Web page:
The Bankruptcy Code and Bankruptcy Rules set forth myriad important requirements of which attorneys and parties-in-interest must be mindful when pursuing their rights in a bankruptcy court. This case is an important reminder for any estate professional to think very hard about anything unusual about the engagement, and how to tailor and expand the required disclosures up front, or promptly upon any change in circumstances, in order to avoid a loss of fees (and face).

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When Going “All In” Pays Off: The Third Circuit Upholds The Decision of the Bankruptcy Court in In re Trump Entertainment Resorts, Inc.

April 11, 2016


In an appeal certified directly from the Bankruptcy Court for the District of Delaware (the “Bankruptcy Court”) to the Court of Appeals, the Third Circuit issued a ruling upholding Judge Kevin Gross’s decision that a chapter 11 debtor-employer may reject the continuing terms and conditions of a collective bargaining agreement (“CBA”) under 11 U.S.C. § 1113, despite that the CBA expired post-petition.

The Bankruptcy Court’s Decision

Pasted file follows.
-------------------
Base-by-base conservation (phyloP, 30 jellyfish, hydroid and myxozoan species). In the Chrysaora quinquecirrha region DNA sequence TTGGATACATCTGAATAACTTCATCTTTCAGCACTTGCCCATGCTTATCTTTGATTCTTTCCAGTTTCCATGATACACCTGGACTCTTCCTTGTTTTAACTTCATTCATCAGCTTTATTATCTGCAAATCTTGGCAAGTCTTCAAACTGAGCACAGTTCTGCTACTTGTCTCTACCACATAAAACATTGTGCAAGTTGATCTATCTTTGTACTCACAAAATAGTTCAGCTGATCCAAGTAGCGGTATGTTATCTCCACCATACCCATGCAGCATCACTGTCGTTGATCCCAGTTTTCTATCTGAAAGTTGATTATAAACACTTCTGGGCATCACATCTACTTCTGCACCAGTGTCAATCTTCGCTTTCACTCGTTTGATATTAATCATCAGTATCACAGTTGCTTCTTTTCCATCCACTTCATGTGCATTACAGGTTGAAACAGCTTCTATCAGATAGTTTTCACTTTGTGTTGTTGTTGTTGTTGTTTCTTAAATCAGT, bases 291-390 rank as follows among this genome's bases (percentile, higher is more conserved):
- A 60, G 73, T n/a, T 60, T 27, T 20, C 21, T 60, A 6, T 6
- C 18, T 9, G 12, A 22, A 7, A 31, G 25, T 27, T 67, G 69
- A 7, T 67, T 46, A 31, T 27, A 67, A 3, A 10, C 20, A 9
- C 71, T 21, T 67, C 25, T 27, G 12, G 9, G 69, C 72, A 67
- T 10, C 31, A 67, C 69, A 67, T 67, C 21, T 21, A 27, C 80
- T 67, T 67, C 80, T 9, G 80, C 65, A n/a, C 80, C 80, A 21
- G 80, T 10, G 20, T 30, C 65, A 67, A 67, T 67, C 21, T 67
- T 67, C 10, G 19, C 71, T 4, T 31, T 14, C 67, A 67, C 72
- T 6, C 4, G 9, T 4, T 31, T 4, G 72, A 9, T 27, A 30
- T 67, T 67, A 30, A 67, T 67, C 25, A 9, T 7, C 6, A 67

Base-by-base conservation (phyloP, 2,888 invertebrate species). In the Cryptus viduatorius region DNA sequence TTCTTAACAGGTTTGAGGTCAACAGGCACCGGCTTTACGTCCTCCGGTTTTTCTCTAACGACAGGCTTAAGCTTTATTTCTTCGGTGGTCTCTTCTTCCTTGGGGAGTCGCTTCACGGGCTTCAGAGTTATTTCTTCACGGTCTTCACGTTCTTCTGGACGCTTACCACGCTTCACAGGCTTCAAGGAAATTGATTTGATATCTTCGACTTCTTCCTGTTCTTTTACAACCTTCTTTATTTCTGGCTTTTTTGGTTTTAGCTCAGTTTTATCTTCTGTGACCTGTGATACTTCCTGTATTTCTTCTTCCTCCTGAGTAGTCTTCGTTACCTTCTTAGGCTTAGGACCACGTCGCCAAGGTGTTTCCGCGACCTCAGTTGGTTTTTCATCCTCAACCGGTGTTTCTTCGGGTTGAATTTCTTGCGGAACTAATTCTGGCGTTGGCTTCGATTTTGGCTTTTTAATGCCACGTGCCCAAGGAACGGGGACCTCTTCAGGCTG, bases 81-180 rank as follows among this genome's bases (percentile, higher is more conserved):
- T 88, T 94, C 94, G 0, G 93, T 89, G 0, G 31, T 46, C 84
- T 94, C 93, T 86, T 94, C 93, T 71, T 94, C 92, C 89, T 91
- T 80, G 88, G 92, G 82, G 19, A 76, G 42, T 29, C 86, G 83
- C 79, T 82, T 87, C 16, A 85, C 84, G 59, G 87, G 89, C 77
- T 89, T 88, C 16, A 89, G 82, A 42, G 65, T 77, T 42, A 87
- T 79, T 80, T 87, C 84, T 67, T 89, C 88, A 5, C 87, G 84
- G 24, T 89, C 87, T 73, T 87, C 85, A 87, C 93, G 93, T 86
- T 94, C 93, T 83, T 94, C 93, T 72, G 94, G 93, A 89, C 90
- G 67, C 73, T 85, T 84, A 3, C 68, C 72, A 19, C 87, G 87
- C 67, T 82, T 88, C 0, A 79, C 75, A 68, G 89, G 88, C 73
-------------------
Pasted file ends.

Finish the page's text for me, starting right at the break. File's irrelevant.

In December 2014, the Bankruptcy Cave first reported on the Bankruptcy Court’s decision in In re Trump Entertainment Resorts, Inc. (the “Bankruptcy Opinion”).  The controversy centered around whether provisions of the National Labor Relations Act (“NLRA”) that maintain the status quo of an expired CBA during negotiations for a new CBA mean that the expired CBA still exists as a contract that can be “rejected” under section 1113 of the Bankruptcy Code.  The Bankruptcy Opinion held in the affirmative – the Debtors could reject the expired CBA because section 1113 failed to distinguish between expired and unexpired CBAs.  The Bankruptcy Opinion was largely driven by practical factual considerations – the Union had engaged in “stiff-arm” negotiation tactics that left the Debtors with few choices, and absent the rejection of the expired CBA, the Debtors faced a complete shut-down, the loss of thousands of jobs, and the shuttering of the business.  The Debtors went “all in” on this poker hand, it was rejection or bust; the Bankruptcy Court agreed with the Debtors.

The Appeal